Project Description

These are my best thin and fun buddies in daily coding!

Introduction

In last 2 years I was too tight on schedule to maintain a blog, write essays, contribute to other projects (and my bad) making friends. So I decided to gather some of my stuff that saved my neck someday; here. My main concern here is to present minimal tools.

When it got somewhere, there will be a NuGet package.

Usage

Note: For a complete list of downloads, goto DOWNLOADS tab.

Developing Windows Services (With Ease)
Extracte Buddy.WinSvcTemplate.zip from last release (or from VSIX\packages directory in source) somewhere then run vsix file then lunch Visual Studio 2012 then create a project of type Buddy.WinSvcTemplate. Now you have a Svc.cs file and you only have to implement bodies of three methods (OnStart, OnStop and OnShutdown) in that class.

To change your service name, description, display name and start mode, edit Conf.cs in WinSvc directory.

To install or uninstall your service, you just supply -i or -u at the command line. For a list of available command line options supply -h.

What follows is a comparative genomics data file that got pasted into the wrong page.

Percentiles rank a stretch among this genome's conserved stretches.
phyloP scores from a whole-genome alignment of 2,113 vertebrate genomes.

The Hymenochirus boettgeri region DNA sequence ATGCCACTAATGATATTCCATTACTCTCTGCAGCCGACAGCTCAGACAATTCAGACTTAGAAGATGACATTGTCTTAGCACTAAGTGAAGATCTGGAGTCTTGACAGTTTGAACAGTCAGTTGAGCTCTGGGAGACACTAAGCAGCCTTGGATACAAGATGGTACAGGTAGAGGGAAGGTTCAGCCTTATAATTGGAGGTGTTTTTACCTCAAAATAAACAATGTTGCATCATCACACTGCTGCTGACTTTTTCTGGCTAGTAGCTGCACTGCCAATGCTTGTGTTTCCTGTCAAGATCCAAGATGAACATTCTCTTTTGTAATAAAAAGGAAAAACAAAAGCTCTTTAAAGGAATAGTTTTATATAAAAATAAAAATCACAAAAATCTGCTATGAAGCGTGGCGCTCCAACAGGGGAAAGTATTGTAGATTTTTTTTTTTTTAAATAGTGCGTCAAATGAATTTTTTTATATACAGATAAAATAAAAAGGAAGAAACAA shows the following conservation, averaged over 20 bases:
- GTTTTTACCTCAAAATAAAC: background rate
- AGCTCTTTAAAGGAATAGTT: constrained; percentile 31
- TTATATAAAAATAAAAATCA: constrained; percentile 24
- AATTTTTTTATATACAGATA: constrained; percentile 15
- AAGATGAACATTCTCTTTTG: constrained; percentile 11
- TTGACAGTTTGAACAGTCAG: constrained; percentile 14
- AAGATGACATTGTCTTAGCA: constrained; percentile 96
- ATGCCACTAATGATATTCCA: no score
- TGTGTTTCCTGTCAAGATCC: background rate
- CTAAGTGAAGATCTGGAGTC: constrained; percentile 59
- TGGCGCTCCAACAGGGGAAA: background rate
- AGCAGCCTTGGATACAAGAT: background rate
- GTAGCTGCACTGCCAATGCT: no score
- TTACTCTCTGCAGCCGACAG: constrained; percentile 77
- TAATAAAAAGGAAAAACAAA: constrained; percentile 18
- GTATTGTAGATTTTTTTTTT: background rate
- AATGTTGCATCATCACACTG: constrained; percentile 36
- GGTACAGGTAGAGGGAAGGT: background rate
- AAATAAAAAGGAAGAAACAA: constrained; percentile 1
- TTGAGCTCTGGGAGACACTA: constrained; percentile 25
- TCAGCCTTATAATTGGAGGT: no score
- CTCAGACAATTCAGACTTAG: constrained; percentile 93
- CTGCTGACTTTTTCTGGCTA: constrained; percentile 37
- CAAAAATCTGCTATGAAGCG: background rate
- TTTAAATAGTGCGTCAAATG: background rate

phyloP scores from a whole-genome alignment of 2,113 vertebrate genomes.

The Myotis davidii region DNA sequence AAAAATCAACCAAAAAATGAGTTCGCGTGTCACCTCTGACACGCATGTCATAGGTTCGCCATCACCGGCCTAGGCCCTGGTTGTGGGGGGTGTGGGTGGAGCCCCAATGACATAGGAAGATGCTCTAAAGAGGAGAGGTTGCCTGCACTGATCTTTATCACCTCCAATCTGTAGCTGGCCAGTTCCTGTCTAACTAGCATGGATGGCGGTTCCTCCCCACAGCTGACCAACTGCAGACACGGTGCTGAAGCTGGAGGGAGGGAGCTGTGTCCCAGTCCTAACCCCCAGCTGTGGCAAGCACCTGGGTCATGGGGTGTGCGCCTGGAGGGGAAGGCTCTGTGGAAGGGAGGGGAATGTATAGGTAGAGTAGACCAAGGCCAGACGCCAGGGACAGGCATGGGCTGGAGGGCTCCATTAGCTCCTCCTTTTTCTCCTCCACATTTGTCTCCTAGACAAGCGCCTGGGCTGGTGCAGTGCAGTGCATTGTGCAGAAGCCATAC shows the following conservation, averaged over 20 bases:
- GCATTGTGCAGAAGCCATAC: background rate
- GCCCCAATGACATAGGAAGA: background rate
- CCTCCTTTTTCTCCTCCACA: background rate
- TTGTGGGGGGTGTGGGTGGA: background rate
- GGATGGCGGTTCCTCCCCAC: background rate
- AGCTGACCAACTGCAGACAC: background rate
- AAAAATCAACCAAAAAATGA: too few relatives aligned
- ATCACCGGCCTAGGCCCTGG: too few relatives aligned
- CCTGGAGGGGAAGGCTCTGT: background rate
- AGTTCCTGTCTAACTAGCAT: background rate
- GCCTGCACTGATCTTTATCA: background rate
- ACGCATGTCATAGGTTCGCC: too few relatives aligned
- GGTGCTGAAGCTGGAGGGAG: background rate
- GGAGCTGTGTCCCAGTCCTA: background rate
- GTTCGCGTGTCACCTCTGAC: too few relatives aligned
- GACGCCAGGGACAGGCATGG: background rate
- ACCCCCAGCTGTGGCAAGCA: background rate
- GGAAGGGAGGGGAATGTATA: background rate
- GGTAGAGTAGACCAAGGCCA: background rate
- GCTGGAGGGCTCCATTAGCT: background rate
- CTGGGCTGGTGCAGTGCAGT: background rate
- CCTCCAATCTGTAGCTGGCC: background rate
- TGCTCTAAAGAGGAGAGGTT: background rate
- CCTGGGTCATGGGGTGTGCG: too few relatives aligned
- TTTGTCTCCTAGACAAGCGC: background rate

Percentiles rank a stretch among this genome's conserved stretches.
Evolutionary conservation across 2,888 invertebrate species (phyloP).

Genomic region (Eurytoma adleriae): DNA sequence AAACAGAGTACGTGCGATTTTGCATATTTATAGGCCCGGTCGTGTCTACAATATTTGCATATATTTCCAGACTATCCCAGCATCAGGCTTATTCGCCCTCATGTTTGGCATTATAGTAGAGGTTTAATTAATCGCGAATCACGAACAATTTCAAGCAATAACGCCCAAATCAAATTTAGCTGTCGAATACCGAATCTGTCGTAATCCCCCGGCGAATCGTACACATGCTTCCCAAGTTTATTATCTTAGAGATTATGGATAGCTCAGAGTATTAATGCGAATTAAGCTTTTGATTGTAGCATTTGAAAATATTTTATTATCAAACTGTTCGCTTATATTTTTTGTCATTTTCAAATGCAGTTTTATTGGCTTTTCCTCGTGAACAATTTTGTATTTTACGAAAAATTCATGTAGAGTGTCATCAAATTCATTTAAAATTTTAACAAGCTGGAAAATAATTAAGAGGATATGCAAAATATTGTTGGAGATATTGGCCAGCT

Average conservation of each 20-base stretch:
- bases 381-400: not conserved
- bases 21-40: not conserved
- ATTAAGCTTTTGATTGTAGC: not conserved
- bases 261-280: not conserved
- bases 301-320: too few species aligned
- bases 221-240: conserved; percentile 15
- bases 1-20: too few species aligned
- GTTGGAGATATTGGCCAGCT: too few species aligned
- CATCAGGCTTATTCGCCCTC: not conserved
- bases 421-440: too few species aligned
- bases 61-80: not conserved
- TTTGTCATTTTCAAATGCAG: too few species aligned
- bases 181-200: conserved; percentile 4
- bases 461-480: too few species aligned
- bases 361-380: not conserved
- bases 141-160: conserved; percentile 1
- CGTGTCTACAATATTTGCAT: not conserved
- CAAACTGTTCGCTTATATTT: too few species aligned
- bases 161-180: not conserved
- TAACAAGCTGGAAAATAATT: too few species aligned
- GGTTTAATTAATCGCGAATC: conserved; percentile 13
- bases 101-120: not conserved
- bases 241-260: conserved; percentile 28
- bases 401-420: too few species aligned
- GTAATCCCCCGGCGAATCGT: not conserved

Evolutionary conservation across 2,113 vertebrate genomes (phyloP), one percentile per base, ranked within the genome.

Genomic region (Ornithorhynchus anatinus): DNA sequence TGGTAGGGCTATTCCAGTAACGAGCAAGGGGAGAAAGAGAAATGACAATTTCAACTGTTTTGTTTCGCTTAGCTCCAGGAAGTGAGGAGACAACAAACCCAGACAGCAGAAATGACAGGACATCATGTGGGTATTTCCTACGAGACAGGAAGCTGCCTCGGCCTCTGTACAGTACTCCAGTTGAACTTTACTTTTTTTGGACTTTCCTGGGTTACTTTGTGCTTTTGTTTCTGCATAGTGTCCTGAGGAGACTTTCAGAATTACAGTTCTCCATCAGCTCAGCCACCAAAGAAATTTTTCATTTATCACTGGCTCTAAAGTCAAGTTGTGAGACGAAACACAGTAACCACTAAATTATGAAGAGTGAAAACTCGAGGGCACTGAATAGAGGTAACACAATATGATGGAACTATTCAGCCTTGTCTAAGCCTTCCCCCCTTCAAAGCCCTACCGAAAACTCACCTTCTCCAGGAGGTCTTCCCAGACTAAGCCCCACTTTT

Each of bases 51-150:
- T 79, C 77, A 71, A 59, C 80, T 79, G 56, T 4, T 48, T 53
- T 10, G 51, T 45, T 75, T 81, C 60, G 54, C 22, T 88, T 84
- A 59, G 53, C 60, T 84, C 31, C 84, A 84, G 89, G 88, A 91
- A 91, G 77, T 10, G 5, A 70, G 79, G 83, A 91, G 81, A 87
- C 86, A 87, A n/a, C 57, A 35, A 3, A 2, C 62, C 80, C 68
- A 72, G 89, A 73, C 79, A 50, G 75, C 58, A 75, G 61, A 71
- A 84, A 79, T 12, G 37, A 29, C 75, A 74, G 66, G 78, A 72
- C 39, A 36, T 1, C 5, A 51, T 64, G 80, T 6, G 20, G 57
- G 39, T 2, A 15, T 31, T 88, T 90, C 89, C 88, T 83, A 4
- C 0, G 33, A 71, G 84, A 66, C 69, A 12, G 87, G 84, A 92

Where am I?
Sometimes we need to specify where we are at the code; for example in logging. Here can help us with that; we just use Here.Member(), Here.FileLine(), Here.FileName() or Here.Spot() at any place in our code. For example we can log an error like this: LogError("error occurred at {0}", Here.FileLine()); . Try it with your choice of logging library

Note: This "Here" class works with .NET 4.5. Another Here class exist in .NET 4.0 compilation with a slightly different syntax (I have not tested this with older versions of .NET but it works fine with .NET 4.0).

Command Line Options